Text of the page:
So day one saw us riding some really nice rural roads but they were steep, like 20% grades, and our total climbing was over 2000mt, and we were only half way up a 1900mt climb. There were no wild camping opportunities so when we passed through a town that had hotels up the gunga we took the opportunity to stop. Hotels a loose term but for $8NZ dollars we got a bed, cold shower and shared toilets….not sure what they were thinking.
Big steep hills are the order of the day.
After day one the roads got busier, the hills didn’t get any smaller, camping opportunities were non existent and everything seems to get more expensive. On the expense front it felt like we were being overcharged at every opportunity. This trend continued for the duration of our time in Guatemala so after nine days we just wanted to get out of the country and move on with our adventure. We were sitting in Antigua at this stage enjoying a day off on legs that just didn’t want to work after running down Volcan Acatenango the day before.
Our original plan was to go north into Belize then up to Cancun. But it just didn’t appeal now so we changed plans again and decided to head to El Salvador, a meet 180km to the east. So two days later we crossed the boarder…and straight into another 1200mt climb with some hike a bike…Is this a sign of things to come maybe?
So by the numbers…Eleven days in Guatemala. Two rest days, two days hiking up and down a volcano, and eight days on the bike (we rode the day we came down Volcan Acatenango). 610km with 20900mt of climbing, or an average of 2322mt a day… I must start looking at the profile more closely before I say, “let’s go this way, it looks cool.”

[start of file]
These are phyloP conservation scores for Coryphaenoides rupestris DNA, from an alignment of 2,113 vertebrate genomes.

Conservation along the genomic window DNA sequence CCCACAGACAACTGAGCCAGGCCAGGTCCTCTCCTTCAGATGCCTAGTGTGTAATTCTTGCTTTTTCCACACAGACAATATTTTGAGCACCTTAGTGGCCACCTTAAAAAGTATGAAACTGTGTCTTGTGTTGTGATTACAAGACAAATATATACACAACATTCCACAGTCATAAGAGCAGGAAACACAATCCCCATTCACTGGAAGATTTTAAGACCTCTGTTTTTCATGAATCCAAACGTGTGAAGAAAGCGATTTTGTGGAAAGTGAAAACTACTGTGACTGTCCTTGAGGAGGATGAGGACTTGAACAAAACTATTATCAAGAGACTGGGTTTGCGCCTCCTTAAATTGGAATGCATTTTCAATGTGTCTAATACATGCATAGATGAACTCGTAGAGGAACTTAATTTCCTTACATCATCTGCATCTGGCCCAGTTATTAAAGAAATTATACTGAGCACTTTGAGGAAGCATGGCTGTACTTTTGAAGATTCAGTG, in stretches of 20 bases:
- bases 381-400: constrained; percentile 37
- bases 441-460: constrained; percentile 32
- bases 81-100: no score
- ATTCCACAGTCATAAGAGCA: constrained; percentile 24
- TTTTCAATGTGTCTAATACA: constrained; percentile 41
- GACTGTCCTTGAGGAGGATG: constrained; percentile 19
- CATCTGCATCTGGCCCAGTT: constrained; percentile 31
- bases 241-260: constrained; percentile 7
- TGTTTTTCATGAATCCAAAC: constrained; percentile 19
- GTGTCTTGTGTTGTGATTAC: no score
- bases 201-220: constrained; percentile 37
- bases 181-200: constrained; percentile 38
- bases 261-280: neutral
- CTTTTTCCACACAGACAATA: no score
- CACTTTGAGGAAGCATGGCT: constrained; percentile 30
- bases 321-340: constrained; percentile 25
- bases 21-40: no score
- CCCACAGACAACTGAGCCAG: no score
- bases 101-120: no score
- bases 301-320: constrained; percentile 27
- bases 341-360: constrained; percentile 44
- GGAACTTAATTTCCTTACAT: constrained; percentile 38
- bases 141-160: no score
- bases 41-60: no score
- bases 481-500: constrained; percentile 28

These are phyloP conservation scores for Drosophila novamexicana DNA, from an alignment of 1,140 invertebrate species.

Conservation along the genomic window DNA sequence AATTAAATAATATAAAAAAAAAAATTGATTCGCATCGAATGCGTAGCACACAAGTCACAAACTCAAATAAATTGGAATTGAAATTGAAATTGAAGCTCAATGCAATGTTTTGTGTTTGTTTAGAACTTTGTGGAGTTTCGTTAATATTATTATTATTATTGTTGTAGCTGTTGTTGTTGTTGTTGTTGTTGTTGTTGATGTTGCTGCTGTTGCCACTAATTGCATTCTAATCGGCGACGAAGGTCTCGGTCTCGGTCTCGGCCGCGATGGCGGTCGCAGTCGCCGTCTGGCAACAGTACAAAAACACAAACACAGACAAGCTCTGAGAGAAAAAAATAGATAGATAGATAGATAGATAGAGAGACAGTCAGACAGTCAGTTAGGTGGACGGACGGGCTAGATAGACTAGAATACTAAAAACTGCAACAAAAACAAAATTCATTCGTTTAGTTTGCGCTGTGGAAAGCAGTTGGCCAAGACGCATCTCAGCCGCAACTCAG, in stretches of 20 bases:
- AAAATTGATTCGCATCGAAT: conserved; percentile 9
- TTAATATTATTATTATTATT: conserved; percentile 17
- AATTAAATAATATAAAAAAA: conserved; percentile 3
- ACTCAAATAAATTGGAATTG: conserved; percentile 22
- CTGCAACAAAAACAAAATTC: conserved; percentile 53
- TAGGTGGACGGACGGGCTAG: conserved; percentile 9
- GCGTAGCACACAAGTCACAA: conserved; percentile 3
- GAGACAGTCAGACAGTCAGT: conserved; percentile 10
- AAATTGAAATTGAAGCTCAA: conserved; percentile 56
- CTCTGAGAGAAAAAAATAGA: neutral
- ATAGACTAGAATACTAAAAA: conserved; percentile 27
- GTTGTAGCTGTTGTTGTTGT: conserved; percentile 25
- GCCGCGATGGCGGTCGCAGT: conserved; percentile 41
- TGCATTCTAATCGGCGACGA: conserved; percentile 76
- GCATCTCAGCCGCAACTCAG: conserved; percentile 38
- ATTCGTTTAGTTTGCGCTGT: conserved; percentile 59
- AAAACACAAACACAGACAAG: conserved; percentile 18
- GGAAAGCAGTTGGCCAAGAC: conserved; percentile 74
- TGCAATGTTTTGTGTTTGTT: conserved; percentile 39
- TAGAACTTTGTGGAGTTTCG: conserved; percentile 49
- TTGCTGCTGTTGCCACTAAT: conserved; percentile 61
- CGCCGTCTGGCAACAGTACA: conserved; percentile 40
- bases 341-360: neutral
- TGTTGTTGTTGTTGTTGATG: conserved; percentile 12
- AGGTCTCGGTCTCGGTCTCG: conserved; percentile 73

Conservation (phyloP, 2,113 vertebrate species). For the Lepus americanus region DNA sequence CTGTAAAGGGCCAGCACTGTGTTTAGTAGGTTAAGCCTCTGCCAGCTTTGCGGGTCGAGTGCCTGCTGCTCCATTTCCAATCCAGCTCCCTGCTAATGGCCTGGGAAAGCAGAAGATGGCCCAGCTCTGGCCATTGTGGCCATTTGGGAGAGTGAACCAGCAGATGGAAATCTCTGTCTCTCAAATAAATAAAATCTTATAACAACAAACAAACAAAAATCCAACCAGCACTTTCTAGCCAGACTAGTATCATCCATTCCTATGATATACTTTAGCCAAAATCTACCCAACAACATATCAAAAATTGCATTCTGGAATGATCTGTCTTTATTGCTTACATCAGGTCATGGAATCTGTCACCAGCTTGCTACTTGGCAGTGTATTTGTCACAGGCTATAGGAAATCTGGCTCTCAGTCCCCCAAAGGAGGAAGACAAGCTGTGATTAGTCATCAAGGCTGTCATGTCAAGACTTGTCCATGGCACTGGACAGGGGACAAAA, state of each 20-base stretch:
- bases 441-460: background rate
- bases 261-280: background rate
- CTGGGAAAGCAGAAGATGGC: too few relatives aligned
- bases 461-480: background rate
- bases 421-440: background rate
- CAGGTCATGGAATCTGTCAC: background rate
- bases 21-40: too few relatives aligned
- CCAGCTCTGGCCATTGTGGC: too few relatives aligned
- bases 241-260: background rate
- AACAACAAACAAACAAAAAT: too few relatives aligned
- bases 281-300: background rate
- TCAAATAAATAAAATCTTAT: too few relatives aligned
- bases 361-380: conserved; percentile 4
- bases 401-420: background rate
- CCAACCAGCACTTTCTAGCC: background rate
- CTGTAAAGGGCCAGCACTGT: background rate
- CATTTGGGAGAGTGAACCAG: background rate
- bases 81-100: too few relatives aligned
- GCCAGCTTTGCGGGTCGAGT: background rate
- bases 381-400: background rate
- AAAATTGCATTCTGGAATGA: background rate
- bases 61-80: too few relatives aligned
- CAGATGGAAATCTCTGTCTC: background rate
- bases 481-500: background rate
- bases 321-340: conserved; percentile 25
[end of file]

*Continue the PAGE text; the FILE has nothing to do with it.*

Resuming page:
So the general impression of Guatemala wasn’t that good, but there was some pretty cool stuff.
The mountain villages that are still clinging to their traditional Mayan roots through their dress and culture is cool to see. They have progressed though, it wasn’t that unusual to see a woman in traditional dress carrying a water jar on her head talking on her smart phone. And there’s money to be made, the markets were bustling with all sorts of traditional wear, textiles and food. Oh that delicious food…
The market at Chichihualtepec.
But it has to be said that the Guatemalan people are hard doers. Those in the mountains scratch out a subsistence living by working the land collectively as a community. Others were in groups making mud blocks for the next village house. Then there were those in the quarries. In the mountains this meant chipping the limestone off the bluffs by hand, in the low lands there were in the streams digging out the gravel and shovelling it through a grading screen. The bigger rocks got carted up the bank in a bucket and dumped. A hard days work by anyone’s standards.
These guys are waist deep in water shovelling rocks all day.
Antigua was a pretty cool little city to visit. Very colonial but with a very hip modern vibe. It felt like the place that all the well to do Guatemalans gravitate to with hip bars and cafes on every corner.